Letters To The Editor


October 05, 2004

Emissions pact shows need for tighter controls

The Mirant Corp. emissions agreement demonstrates what the environmental community has been saying all along - government enforcement actions are the best way to make polluting companies clean up ("Power company agrees to cut Md., Va. pollution," Sept. 28).

While Mirant's agreement to reduce nitrogen oxide emissions is a positive step for our environment, it is long overdue. Mirant would have been required to do even deeper reductions if the Bush administration had not let the company off the hook for its Clean Air Act violations.

We have seen time and again that every time the government forces a polluter to clean up its act, not only do our health and environment benefit but so does the economy.

Cleaning up our air is good for our quality of life, and that's good for Maryland businesses. Spurring new technologies to make power plants cleaner and more efficient creates new jobs.

Maryland leaders must stand up for a cleaner, healthier future for all of us by passing legislation that requires our state's power plants to dramatically cut emissions of the four major pollutants.

Gary Skulnik

Silver Spring

The writer is director of the Clean Energy Partnership.

Mirant Corp. is benefiting from a perception that its recent agreement to cut some nitrogen oxide helps the environment But the truth is that the company's coal-fired power plants continue to be public enemy No. 1 to the health and well-being of Marylanders and our environment.

Yes, it's good that the company that owns some of the most polluting power plants in our region is taking a small step forward. But Mirant is not doing anything about any of the other three major pollutants - sulfur dioxide, mercury and carbon dioxide - that come from its smokestacks.

It's a sign of how much our environmental protections have been degraded that Mirant is praised for reductions that are less than the company would have had to make if the Bush administration hadn't eased enforcement of the Clean Air Act.

We need to pass a powerful "four-pollutant" bill in Maryland to cap and reduce these dangerous gases.

And we need to eventually phase out all coal power and replace it with clean, renewable energy.

Jeromy McKim


The writer is a volunteer for the Chesapeake Climate Action Network.

Leadership is key, not debating skills

Thursday's presidential debate proved one thing: Sen. John Kerry is a better debater than President Bush ("Debate earns Kerry a second look," Oct. 2). One would expect that to be the case after his 20-year, well-compensated career as a professional debater in Congress.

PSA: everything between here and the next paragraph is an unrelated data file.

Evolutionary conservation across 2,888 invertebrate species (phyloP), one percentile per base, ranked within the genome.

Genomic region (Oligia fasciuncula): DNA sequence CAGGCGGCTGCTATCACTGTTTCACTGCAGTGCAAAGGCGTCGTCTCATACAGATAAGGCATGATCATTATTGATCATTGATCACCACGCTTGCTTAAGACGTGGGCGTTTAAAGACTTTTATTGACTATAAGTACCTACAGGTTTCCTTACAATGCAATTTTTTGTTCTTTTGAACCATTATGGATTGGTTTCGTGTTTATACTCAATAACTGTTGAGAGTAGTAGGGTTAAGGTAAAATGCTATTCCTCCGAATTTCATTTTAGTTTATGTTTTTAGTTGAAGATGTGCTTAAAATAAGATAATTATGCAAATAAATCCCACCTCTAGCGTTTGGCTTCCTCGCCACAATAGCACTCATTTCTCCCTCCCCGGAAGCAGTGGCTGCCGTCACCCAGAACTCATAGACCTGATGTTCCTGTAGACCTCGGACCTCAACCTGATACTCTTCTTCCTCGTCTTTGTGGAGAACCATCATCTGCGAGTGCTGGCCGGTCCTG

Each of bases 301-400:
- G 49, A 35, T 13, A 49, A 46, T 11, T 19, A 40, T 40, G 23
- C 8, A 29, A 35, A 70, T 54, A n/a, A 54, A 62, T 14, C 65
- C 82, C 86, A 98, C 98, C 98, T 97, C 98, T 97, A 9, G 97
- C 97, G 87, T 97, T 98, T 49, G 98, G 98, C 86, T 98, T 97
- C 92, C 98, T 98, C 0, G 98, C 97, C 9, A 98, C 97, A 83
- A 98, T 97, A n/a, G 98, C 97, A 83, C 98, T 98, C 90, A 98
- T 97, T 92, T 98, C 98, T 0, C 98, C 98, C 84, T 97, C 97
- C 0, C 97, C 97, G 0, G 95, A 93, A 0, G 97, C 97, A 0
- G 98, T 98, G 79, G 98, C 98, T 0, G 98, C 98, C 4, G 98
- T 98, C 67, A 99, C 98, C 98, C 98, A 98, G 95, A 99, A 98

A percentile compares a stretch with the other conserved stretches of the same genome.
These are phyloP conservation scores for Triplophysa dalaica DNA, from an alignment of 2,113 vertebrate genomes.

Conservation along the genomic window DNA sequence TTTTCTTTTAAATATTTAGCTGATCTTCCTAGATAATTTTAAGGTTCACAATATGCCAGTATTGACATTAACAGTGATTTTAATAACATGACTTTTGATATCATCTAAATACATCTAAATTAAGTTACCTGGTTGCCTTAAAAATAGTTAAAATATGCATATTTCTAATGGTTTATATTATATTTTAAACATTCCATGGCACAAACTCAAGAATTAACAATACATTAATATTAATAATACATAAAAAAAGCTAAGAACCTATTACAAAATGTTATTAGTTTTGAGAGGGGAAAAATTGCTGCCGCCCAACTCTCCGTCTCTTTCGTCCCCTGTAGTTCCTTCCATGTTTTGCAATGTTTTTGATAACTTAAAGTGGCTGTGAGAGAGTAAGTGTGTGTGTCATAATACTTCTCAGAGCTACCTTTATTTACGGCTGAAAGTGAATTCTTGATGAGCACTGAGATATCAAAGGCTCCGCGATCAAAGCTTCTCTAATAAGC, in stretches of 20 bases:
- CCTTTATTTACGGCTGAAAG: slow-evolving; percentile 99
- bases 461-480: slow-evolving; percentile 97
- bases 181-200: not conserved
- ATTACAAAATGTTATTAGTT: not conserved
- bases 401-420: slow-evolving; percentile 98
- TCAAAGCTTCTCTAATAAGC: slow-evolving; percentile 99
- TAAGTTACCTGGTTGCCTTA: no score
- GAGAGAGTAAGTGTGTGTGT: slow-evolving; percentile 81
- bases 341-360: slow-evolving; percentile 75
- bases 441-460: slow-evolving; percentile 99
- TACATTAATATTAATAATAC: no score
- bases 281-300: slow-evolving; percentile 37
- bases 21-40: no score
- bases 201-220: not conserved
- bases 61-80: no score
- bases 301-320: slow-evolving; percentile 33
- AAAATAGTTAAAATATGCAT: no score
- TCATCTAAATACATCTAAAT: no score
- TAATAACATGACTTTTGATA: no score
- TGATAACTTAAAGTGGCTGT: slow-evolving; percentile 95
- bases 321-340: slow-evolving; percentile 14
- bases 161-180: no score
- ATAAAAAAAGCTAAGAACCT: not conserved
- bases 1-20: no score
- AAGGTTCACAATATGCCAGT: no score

But style aside, the debate was enlightening on a key difference between the two leaders. Mr. Kerry's vision of a pre-emptive strike on terrorists paints visions of a bureaucratic debate with foreign leaders and the president taking a "Mother may I" attitude to countries such as France. Mr. Bush's plan is to seek out and destroy terror cells proactively and pre-emptively with only America's security interests, not domestic or international polls, driving him.

Given the choice of a polished debater or a decisive leader, I will take the latter.

Donna Marie Naylor


Kerry's plan for Iraq looks much better

You can certainly question why Sen. John Kerry voted to authorize President Bush to invade Iraq, but I now believe, after watching the presidential debate, that Mr. Kerry would not have invaded without more allied support and that if Mr. Kerry had invaded Iraq, he would have had an exit strategy ("Bush sharpens attacks as dust settles," Oct. 2).

The Bush administration had no plan for postwar Iraq. This was immediately evident when looters overtook Iraq. Now Mr. Bush's plan is to "stay the course."

Mr. Kerry, on the other hand, already seems to have a better plan for postwar Iraq than Mr. Bush has ever had.

Dr. Michael R. Cavey


Debate ignored conflict in Israel

Sen. John Kerry clearly won the first debate with President Bush on Thursday night ("Debate earns Kerry a second look," Oct. 2). But all of us lost when there were no questions raised about the role of the United States in achieving a just peace in the Israeli-Palestinian conflict.

Chester Wickwire


How will war shape younger generation?

Whatever the result of the 2004 election may be, Sen. John Kerry did the Democrats an enormous favor when he articulated an alternative and starkly opposing world view to President Bush's ("Debate earns Kerry a second look," Oct. 2).

The Vietnam War split the baby boomers, with each side developing completely different world views - one proudly and aggressively American and the other more international and skeptical of American power. Just as Vietnam shaped the baby boomers, the Iraq will shape my generation (I am 28).

I hope that we will develop a world view that is international and proud and positive - and that my America will be strong and humble.

Benjamin Miller


Deportation a result of 9/11 imperatives

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